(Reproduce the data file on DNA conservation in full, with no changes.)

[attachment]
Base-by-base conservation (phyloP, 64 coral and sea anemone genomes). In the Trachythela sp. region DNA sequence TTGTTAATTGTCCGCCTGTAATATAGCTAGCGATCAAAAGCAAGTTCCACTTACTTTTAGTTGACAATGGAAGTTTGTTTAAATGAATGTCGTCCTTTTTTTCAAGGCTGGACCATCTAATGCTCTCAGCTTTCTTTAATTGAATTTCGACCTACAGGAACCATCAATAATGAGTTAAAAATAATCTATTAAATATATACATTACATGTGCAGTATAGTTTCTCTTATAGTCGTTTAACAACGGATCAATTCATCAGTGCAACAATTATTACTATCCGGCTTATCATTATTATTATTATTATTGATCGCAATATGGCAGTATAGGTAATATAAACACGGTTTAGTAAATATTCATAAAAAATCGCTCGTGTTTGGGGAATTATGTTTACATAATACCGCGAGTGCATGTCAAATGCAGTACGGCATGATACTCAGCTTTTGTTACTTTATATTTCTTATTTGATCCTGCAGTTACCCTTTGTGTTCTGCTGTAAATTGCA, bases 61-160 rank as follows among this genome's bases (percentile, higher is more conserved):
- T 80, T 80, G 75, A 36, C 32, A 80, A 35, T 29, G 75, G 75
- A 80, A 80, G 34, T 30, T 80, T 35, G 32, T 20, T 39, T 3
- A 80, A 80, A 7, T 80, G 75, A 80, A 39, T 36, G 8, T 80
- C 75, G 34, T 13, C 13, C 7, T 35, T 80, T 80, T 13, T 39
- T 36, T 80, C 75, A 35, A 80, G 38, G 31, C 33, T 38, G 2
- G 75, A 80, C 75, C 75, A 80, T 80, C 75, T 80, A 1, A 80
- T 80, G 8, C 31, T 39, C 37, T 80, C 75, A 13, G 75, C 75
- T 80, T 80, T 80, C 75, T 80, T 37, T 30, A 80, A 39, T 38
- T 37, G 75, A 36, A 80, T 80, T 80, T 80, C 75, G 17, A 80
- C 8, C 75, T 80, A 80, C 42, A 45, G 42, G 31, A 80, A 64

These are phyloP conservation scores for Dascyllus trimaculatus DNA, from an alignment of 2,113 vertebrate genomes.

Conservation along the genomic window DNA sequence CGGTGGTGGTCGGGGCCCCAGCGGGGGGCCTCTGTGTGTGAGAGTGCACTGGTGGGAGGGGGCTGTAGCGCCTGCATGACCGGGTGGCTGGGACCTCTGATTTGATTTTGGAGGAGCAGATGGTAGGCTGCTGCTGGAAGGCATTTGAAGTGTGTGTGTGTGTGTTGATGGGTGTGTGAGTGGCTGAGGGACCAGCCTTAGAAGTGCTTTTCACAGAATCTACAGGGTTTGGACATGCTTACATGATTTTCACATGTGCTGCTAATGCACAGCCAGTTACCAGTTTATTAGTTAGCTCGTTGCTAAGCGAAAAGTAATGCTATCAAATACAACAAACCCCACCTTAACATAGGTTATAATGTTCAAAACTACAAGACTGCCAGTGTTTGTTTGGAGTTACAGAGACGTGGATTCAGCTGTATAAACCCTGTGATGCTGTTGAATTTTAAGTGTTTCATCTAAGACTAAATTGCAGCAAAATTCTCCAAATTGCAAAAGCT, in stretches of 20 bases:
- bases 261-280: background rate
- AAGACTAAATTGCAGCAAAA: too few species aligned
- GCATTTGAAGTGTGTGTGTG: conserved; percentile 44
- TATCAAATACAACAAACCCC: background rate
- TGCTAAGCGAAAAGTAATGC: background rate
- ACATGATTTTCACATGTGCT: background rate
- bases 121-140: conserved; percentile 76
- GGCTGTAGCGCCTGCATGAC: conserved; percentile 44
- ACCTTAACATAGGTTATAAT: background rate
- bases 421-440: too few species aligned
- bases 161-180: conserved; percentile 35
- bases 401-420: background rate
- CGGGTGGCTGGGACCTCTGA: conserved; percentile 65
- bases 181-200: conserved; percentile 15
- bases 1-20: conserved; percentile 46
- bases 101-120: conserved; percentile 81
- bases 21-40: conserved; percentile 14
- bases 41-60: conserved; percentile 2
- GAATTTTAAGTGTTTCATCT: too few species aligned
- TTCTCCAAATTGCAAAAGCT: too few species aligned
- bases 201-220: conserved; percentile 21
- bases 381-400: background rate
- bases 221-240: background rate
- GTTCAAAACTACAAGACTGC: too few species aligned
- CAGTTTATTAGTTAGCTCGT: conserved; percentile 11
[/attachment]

Base-by-base conservation (phyloP, 64 coral and sea anemone genomes). In the Trachythela sp. region DNA sequence TTGTTAATTGTCCGCCTGTAATATAGCTAGCGATCAAAAGCAAGTTCCACTTACTTTTAGTTGACAATGGAAGTTTGTTTAAATGAATGTCGTCCTTTTTTTCAAGGCTGGACCATCTAATGCTCTCAGCTTTCTTTAATTGAATTTCGACCTACAGGAACCATCAATAATGAGTTAAAAATAATCTATTAAATATATACATTACATGTGCAGTATAGTTTCTCTTATAGTCGTTTAACAACGGATCAATTCATCAGTGCAACAATTATTACTATCCGGCTTATCATTATTATTATTATTATTGATCGCAATATGGCAGTATAGGTAATATAAACACGGTTTAGTAAATATTCATAAAAAATCGCTCGTGTTTGGGGAATTATGTTTACATAATACCGCGAGTGCATGTCAAATGCAGTACGGCATGATACTCAGCTTTTGTTACTTTATATTTCTTATTTGATCCTGCAGTTACCCTTTGTGTTCTGCTGTAAATTGCA, bases 61-160 rank as follows among this genome's bases (percentile, higher is more conserved):
- T 80, T 80, G 75, A 36, C 32, A 80, A 35, T 29, G 75, G 75
- A 80, A 80, G 34, T 30, T 80, T 35, G 32, T 20, T 39, T 3
- A 80, A 80, A 7, T 80, G 75, A 80, A 39, T 36, G 8, T 80
- C 75, G 34, T 13, C 13, C 7, T 35, T 80, T 80, T 13, T 39
- T 36, T 80, C 75, A 35, A 80, G 38, G 31, C 33, T 38, G 2
- G 75, A 80, C 75, C 75, A 80, T 80, C 75, T 80, A 1, A 80
- T 80, G 8, C 31, T 39, C 37, T 80, C 75, A 13, G 75, C 75
- T 80, T 80, T 80, C 75, T 80, T 37, T 30, A 80, A 39, T 38
- T 37, G 75, A 36, A 80, T 80, T 80, T 80, C 75, G 17, A 80
- C 8, C 75, T 80, A 80, C 42, A 45, G 42, G 31, A 80, A 64

These are phyloP conservation scores for Dascyllus trimaculatus DNA, from an alignment of 2,113 vertebrate genomes.

Conservation along the genomic window DNA sequence CGGTGGTGGTCGGGGCCCCAGCGGGGGGCCTCTGTGTGTGAGAGTGCACTGGTGGGAGGGGGCTGTAGCGCCTGCATGACCGGGTGGCTGGGACCTCTGATTTGATTTTGGAGGAGCAGATGGTAGGCTGCTGCTGGAAGGCATTTGAAGTGTGTGTGTGTGTGTTGATGGGTGTGTGAGTGGCTGAGGGACCAGCCTTAGAAGTGCTTTTCACAGAATCTACAGGGTTTGGACATGCTTACATGATTTTCACATGTGCTGCTAATGCACAGCCAGTTACCAGTTTATTAGTTAGCTCGTTGCTAAGCGAAAAGTAATGCTATCAAATACAACAAACCCCACCTTAACATAGGTTATAATGTTCAAAACTACAAGACTGCCAGTGTTTGTTTGGAGTTACAGAGACGTGGATTCAGCTGTATAAACCCTGTGATGCTGTTGAATTTTAAGTGTTTCATCTAAGACTAAATTGCAGCAAAATTCTCCAAATTGCAAAAGCT, in stretches of 20 bases:
- bases 261-280: background rate
- AAGACTAAATTGCAGCAAAA: too few species aligned
- GCATTTGAAGTGTGTGTGTG: conserved; percentile 44
- TATCAAATACAACAAACCCC: background rate
- TGCTAAGCGAAAAGTAATGC: background rate
- ACATGATTTTCACATGTGCT: background rate
- bases 121-140: conserved; percentile 76
- GGCTGTAGCGCCTGCATGAC: conserved; percentile 44
- ACCTTAACATAGGTTATAAT: background rate
- bases 421-440: too few species aligned
- bases 161-180: conserved; percentile 35
- bases 401-420: background rate
- CGGGTGGCTGGGACCTCTGA: conserved; percentile 65
- bases 181-200: conserved; percentile 15
- bases 1-20: conserved; percentile 46
- bases 101-120: conserved; percentile 81
- bases 21-40: conserved; percentile 14
- bases 41-60: conserved; percentile 2
- GAATTTTAAGTGTTTCATCT: too few species aligned
- TTCTCCAAATTGCAAAAGCT: too few species aligned
- bases 201-220: conserved; percentile 21
- bases 381-400: background rate
- bases 221-240: background rate
- GTTCAAAACTACAAGACTGC: too few species aligned
- CAGTTTATTAGTTAGCTCGT: conserved; percentile 11